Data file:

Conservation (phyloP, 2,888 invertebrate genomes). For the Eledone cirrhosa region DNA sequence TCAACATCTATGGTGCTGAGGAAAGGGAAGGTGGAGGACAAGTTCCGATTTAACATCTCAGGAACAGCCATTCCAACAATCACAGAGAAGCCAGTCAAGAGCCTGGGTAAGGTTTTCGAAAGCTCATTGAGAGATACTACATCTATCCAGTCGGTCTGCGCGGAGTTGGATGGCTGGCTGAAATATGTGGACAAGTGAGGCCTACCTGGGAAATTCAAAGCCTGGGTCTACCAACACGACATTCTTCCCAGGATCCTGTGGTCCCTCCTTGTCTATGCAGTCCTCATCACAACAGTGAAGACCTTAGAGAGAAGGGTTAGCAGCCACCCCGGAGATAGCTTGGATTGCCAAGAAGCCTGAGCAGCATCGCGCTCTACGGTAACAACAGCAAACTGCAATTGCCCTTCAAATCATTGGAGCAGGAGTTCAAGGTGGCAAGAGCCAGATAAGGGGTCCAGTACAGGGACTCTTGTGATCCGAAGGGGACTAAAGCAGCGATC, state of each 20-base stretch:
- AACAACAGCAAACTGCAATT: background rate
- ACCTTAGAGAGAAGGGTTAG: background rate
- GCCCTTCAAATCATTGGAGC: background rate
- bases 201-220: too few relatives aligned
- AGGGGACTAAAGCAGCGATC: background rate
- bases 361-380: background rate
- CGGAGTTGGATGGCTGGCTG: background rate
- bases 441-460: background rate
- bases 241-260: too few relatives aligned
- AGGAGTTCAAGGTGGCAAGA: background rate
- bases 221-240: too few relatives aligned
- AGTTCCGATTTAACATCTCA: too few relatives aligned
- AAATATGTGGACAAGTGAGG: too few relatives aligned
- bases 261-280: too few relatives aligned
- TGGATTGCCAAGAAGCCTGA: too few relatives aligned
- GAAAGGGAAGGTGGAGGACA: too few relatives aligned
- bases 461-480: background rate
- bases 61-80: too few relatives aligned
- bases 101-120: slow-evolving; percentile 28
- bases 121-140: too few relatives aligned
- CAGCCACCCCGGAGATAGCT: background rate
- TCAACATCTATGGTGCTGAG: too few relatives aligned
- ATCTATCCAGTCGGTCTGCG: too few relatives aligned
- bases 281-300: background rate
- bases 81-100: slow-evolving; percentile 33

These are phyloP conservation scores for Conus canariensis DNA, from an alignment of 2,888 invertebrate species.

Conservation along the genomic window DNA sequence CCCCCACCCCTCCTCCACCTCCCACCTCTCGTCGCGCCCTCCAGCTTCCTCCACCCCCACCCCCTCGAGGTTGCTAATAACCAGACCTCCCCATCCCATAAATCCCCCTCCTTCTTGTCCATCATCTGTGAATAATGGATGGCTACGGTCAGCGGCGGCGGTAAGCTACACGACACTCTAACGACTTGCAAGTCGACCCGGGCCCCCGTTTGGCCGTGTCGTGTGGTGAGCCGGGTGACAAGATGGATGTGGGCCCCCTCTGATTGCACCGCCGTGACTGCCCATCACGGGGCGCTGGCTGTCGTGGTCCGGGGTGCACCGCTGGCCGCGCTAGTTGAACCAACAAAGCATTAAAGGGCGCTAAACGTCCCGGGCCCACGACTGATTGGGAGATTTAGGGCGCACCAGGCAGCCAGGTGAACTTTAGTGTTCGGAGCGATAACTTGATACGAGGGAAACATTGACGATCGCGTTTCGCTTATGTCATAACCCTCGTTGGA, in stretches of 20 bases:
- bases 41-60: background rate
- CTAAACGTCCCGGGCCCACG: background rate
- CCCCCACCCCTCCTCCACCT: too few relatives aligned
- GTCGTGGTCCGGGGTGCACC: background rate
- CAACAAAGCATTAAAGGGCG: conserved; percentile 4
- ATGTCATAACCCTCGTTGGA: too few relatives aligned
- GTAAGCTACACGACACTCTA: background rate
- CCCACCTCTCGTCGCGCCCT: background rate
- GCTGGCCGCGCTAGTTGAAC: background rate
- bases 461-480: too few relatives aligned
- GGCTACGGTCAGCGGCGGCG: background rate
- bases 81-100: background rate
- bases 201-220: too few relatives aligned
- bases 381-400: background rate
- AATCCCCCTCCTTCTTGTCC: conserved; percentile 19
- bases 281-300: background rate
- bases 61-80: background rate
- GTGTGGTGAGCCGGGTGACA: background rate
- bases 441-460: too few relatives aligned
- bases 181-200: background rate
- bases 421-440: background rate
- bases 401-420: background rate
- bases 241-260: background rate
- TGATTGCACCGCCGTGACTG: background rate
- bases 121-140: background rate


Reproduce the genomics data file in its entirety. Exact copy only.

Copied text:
Conservation (phyloP, 2,888 invertebrate genomes). For the Eledone cirrhosa region DNA sequence TCAACATCTATGGTGCTGAGGAAAGGGAAGGTGGAGGACAAGTTCCGATTTAACATCTCAGGAACAGCCATTCCAACAATCACAGAGAAGCCAGTCAAGAGCCTGGGTAAGGTTTTCGAAAGCTCATTGAGAGATACTACATCTATCCAGTCGGTCTGCGCGGAGTTGGATGGCTGGCTGAAATATGTGGACAAGTGAGGCCTACCTGGGAAATTCAAAGCCTGGGTCTACCAACACGACATTCTTCCCAGGATCCTGTGGTCCCTCCTTGTCTATGCAGTCCTCATCACAACAGTGAAGACCTTAGAGAGAAGGGTTAGCAGCCACCCCGGAGATAGCTTGGATTGCCAAGAAGCCTGAGCAGCATCGCGCTCTACGGTAACAACAGCAAACTGCAATTGCCCTTCAAATCATTGGAGCAGGAGTTCAAGGTGGCAAGAGCCAGATAAGGGGTCCAGTACAGGGACTCTTGTGATCCGAAGGGGACTAAAGCAGCGATC, state of each 20-base stretch:
- AACAACAGCAAACTGCAATT: background rate
- ACCTTAGAGAGAAGGGTTAG: background rate
- GCCCTTCAAATCATTGGAGC: background rate
- bases 201-220: too few relatives aligned
- AGGGGACTAAAGCAGCGATC: background rate
- bases 361-380: background rate
- CGGAGTTGGATGGCTGGCTG: background rate
- bases 441-460: background rate
- bases 241-260: too few relatives aligned
- AGGAGTTCAAGGTGGCAAGA: background rate
- bases 221-240: too few relatives aligned
- AGTTCCGATTTAACATCTCA: too few relatives aligned
- AAATATGTGGACAAGTGAGG: too few relatives aligned
- bases 261-280: too few relatives aligned
- TGGATTGCCAAGAAGCCTGA: too few relatives aligned
- GAAAGGGAAGGTGGAGGACA: too few relatives aligned
- bases 461-480: background rate
- bases 61-80: too few relatives aligned
- bases 101-120: slow-evolving; percentile 28
- bases 121-140: too few relatives aligned
- CAGCCACCCCGGAGATAGCT: background rate
- TCAACATCTATGGTGCTGAG: too few relatives aligned
- ATCTATCCAGTCGGTCTGCG: too few relatives aligned
- bases 281-300: background rate
- bases 81-100: slow-evolving; percentile 33

These are phyloP conservation scores for Conus canariensis DNA, from an alignment of 2,888 invertebrate species.

Conservation along the genomic window DNA sequence CCCCCACCCCTCCTCCACCTCCCACCTCTCGTCGCGCCCTCCAGCTTCCTCCACCCCCACCCCCTCGAGGTTGCTAATAACCAGACCTCCCCATCCCATAAATCCCCCTCCTTCTTGTCCATCATCTGTGAATAATGGATGGCTACGGTCAGCGGCGGCGGTAAGCTACACGACACTCTAACGACTTGCAAGTCGACCCGGGCCCCCGTTTGGCCGTGTCGTGTGGTGAGCCGGGTGACAAGATGGATGTGGGCCCCCTCTGATTGCACCGCCGTGACTGCCCATCACGGGGCGCTGGCTGTCGTGGTCCGGGGTGCACCGCTGGCCGCGCTAGTTGAACCAACAAAGCATTAAAGGGCGCTAAACGTCCCGGGCCCACGACTGATTGGGAGATTTAGGGCGCACCAGGCAGCCAGGTGAACTTTAGTGTTCGGAGCGATAACTTGATACGAGGGAAACATTGACGATCGCGTTTCGCTTATGTCATAACCCTCGTTGGA, in stretches of 20 bases:
- bases 41-60: background rate
- CTAAACGTCCCGGGCCCACG: background rate
- CCCCCACCCCTCCTCCACCT: too few relatives aligned
- GTCGTGGTCCGGGGTGCACC: background rate
- CAACAAAGCATTAAAGGGCG: conserved; percentile 4
- ATGTCATAACCCTCGTTGGA: too few relatives aligned
- GTAAGCTACACGACACTCTA: background rate
- CCCACCTCTCGTCGCGCCCT: background rate
- GCTGGCCGCGCTAGTTGAAC: background rate
- bases 461-480: too few relatives aligned
- GGCTACGGTCAGCGGCGGCG: background rate
- bases 81-100: background rate
- bases 201-220: too few relatives aligned
- bases 381-400: background rate
- AATCCCCCTCCTTCTTGTCC: conserved; percentile 19
- bases 281-300: background rate
- bases 61-80: background rate
- GTGTGGTGAGCCGGGTGACA: background rate
- bases 441-460: too few relatives aligned
- bases 181-200: background rate
- bases 421-440: background rate
- bases 401-420: background rate
- bases 241-260: background rate
- TGATTGCACCGCCGTGACTG: background rate
- bases 121-140: background rate